Clandestine burial pits, bones and children's notebooks found in Mexico City, searchers say

Clandestine burial pits, bones and children’s notebooks found in Mexico City, searchers say

Volunteer searchers said they have found a clandestine crematorium on the edge of Mexico City, the latest grim discovery in a nation where more than 100,000 people are listed as officially missing.

It’s the first time in recent memory that anyone claimed to have found such a body disposal site in the capital. Collectives searching for missing persons say that drug cartels and other organized crime gangs often use drums filled with diesel or caustic substances to burn or dissolve bodies to leave no trace — but up to now, there has been little evidence of that in Mexico City.

Ceci Flores, a leader of one of the groups of so-called “searching mothers” from northern Mexico, announced on social media late Tuesday her team had found bones around a charred pit on the outskirts of the city.

wrote. “I want to cry, this country is not right.”

Mexico Clandestine Graves
Police stand by as members of the National Search Commission use rakes to search an area where volunteers said they found a clandestine crematorium in Tlahuac, on the edge of Mexico City, Wednesday, May 1, 2024. 

Ginnette Riquelme / AP

Mexico City prosecutors issued a statement saying they were investigating the find to determine the nature of the remains found, and whether they were human. The prosecutors office said it was also reviewing security camera footage and looking for possible witnesses.

The discovery, if confirmed, would be a political embarrassment for the ruling party, which has long governed Mexico City and claims the capital has been spared much of the drug cartel violence that afflicts other parts of the country.

That is largely due to the city’s dense population, notoriously snarled traffic, extensive security camera network and large police force, which presumably make it hard for criminals to act in the same way they do in provincial areas.

But while the city is home to 9 million residents and the greater metropolitan area holds around 20 million, large parts of the south side are still a mix of farms, woods and mountains. In those areas, it is not unheard of for criminals to dump the bodies of kidnapping victims, but they seldom burn or bury them.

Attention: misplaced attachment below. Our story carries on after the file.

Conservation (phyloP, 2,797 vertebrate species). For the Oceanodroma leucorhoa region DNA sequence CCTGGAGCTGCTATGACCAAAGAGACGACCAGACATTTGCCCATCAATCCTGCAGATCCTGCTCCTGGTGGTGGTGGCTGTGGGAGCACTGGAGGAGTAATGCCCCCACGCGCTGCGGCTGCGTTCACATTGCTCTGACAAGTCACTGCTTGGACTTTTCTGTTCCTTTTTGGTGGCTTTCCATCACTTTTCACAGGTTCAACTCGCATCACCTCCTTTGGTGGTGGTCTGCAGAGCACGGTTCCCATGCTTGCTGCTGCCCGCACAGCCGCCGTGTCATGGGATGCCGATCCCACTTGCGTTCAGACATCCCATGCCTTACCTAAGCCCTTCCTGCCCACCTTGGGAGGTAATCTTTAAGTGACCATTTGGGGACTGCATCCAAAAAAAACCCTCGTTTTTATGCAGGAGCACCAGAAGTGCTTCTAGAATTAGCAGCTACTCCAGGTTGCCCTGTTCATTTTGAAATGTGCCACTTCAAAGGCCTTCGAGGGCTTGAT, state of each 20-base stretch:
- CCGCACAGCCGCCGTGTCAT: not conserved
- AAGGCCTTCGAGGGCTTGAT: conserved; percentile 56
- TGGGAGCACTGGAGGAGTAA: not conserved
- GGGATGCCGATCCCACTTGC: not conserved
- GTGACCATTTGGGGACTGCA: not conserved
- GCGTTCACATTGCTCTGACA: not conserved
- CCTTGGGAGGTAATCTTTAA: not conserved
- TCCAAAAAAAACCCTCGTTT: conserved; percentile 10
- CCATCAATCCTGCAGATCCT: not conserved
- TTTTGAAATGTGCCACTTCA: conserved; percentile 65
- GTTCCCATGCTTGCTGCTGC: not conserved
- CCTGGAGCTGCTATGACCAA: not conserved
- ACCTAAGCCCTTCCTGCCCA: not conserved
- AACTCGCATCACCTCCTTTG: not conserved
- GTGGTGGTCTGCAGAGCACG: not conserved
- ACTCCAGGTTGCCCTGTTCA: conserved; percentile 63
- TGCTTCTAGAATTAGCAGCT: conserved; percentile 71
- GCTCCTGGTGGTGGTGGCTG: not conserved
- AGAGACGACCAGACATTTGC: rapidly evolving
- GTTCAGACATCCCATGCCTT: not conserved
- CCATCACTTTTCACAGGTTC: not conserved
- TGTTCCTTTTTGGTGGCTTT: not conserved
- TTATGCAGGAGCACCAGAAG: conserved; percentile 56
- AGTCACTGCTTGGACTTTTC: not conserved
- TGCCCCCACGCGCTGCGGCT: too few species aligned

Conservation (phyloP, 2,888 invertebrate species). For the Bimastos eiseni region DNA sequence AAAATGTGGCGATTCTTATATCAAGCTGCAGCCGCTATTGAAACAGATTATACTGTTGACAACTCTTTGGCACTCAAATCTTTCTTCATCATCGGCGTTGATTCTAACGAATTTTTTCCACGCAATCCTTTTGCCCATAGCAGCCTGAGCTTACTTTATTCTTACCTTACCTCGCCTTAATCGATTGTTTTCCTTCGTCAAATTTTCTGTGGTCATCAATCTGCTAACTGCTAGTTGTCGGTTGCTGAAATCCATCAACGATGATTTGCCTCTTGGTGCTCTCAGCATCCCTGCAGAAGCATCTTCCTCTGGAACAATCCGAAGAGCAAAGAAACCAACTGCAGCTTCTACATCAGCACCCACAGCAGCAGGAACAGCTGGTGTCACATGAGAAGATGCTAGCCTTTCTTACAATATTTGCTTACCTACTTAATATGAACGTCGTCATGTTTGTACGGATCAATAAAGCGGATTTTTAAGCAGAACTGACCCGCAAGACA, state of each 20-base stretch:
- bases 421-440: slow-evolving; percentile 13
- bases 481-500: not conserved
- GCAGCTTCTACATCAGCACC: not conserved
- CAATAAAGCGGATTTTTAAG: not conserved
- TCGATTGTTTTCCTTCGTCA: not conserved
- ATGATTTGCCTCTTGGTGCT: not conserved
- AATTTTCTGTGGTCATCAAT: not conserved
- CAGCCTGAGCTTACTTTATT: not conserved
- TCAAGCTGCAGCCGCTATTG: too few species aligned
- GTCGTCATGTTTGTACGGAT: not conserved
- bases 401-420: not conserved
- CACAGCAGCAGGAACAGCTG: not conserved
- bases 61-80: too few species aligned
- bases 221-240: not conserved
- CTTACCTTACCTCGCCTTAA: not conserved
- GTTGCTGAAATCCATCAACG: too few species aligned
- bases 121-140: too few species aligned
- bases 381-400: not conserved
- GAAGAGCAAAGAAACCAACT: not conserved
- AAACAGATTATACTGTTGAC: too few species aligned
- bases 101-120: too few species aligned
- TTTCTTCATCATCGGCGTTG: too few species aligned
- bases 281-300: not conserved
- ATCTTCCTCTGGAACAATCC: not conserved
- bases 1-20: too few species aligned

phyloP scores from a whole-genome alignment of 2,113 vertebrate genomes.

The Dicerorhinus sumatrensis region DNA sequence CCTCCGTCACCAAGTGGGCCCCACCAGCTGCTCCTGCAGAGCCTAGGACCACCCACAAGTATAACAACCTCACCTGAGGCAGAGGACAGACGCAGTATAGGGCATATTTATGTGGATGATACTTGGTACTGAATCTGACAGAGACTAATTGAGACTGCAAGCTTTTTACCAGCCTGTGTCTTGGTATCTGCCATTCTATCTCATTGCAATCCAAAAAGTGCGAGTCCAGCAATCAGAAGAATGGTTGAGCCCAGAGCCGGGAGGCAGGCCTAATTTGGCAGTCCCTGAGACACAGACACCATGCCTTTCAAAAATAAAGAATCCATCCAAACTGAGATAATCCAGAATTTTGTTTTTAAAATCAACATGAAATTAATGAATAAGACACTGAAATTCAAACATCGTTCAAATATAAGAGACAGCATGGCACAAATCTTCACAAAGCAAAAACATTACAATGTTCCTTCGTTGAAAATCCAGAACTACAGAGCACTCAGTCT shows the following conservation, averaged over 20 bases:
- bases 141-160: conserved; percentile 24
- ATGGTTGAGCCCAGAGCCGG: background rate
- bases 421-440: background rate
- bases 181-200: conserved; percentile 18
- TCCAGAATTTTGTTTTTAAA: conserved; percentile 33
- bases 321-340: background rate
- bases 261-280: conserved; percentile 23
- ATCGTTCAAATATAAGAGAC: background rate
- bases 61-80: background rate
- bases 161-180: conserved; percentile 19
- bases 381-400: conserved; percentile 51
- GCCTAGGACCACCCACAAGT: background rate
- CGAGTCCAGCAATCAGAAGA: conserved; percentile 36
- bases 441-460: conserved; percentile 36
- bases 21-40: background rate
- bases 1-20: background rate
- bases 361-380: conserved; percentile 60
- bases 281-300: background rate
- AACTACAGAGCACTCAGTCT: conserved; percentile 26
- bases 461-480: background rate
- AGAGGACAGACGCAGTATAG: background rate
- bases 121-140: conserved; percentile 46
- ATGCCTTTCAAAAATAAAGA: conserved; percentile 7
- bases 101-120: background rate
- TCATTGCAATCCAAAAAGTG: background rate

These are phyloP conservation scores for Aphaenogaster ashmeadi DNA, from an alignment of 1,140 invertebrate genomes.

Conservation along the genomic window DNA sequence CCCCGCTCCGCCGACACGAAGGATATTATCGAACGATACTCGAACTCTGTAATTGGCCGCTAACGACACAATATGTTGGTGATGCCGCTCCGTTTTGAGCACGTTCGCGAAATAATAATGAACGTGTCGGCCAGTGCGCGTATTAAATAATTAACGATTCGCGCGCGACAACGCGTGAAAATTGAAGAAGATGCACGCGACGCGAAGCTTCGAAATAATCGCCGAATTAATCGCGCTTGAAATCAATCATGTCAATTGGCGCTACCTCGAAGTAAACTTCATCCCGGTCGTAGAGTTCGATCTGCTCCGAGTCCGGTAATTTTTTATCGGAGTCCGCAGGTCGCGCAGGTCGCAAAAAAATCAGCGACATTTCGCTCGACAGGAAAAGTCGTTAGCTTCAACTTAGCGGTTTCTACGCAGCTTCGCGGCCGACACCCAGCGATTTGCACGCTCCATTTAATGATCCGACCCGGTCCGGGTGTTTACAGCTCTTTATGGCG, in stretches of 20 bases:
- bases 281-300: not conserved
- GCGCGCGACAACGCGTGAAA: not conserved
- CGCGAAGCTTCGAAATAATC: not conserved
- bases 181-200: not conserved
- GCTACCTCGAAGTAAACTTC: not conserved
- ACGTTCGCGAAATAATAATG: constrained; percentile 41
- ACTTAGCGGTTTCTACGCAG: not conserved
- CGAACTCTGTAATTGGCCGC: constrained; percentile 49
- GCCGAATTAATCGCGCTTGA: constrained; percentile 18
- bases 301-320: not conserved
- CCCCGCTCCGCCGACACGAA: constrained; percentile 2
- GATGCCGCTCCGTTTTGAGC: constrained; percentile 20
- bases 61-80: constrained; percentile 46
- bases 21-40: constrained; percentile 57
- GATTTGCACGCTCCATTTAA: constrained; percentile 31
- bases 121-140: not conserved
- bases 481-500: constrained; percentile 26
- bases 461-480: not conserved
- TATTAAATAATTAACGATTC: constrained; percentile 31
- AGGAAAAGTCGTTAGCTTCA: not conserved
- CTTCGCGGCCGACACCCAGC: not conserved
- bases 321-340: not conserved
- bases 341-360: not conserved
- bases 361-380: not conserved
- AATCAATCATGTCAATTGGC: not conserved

Volunteer searchers like Flores often conduct their own investigations, sometimes relying on tips from former criminals, because the government has been unable to help. The searchers have been angered by a government campaign to “find” missing people by checking their last known address, to see if they have returned home without advising authorities.

Activists claim that is just an attempt to reduce the politically embarrassing figures on the missing.              

The searchers, mostly the mothers of the disappeared, usually aren’t trying to convict anyone for their relatives’ abductions. They say they just want to find their remains.

The Mexican government has spent little on looking for the missing. Volunteers must stand in for nonexistent official search teams in the hunt for clandestine graves where cartels hide their victims. The government hasn’t adequately funded or implemented a genetic database to help identify the remains found.

Victims’ relatives rely on anonymous tips, sometimes from former cartel gunmen, to find suspected body-dumping sites. They plunge long steel rods into the earth to detect the scent of death.

If they find something, the most authorities will do is send a police and forensics team to retrieve the remains, which in most cases are never identified. But such systematic searches have been rare in Mexico City.

At least seven of the activists searching for some of Mexico’s more than 100,000 missing people have been killed since 2021.

In March, a group of relatives searching for missing loved ones said they discovered around two dozen bags containing human remains in a clandestine cemetery at a ranch in El Salto in the western state of Jalisco. In the same region in February 2023, 31 bodies were exhumed by authorities from two clandestine graves.

In 2018, a woman named Maria told CBS News she joined a group of volunteers to look for the remains of her son, who she saw grabbed off the street and thrown into a white van. 

“They had taken him. He was in a truck a street away,” she said. “Like I have my son, others have their children, their siblings, their spouses, their parents. There’s every kind of person. That’s why we’re here — to search.”